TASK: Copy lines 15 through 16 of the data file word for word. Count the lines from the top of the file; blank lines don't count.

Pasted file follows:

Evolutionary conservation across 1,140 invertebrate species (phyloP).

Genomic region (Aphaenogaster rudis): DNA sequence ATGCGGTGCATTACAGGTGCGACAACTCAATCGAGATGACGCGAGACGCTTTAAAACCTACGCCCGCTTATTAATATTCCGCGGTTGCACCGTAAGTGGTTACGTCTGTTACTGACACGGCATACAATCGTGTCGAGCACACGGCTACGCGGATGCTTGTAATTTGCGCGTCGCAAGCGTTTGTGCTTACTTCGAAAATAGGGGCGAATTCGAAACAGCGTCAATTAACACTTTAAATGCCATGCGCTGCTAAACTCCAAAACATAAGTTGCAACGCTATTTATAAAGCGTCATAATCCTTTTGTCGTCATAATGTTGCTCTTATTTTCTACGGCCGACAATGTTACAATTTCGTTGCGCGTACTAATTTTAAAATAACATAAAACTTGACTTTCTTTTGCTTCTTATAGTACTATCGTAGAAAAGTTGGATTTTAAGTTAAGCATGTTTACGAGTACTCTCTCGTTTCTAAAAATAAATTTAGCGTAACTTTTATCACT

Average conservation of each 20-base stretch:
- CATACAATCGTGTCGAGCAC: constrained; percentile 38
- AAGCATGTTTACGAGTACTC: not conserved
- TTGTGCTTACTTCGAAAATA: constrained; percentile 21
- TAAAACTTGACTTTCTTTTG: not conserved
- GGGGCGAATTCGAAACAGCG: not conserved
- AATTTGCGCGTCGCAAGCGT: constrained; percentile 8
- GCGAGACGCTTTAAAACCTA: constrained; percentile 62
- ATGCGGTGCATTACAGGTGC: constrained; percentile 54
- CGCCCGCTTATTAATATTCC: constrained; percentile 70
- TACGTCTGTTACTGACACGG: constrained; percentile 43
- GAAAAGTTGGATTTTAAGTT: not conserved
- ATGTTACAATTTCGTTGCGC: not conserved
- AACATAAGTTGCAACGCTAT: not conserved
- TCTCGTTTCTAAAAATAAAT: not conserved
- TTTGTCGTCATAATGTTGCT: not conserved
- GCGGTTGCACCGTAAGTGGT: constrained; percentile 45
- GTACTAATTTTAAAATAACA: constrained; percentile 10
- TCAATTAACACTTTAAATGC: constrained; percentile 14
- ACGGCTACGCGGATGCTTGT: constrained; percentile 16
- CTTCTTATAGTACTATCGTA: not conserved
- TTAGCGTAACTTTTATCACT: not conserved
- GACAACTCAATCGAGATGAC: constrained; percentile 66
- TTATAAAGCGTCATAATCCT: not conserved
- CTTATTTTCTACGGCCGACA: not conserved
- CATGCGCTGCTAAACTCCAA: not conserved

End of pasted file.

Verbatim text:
- ATGTTACAATTTCGTTGCGC: not conserved
- AACATAAGTTGCAACGCTAT: not conserved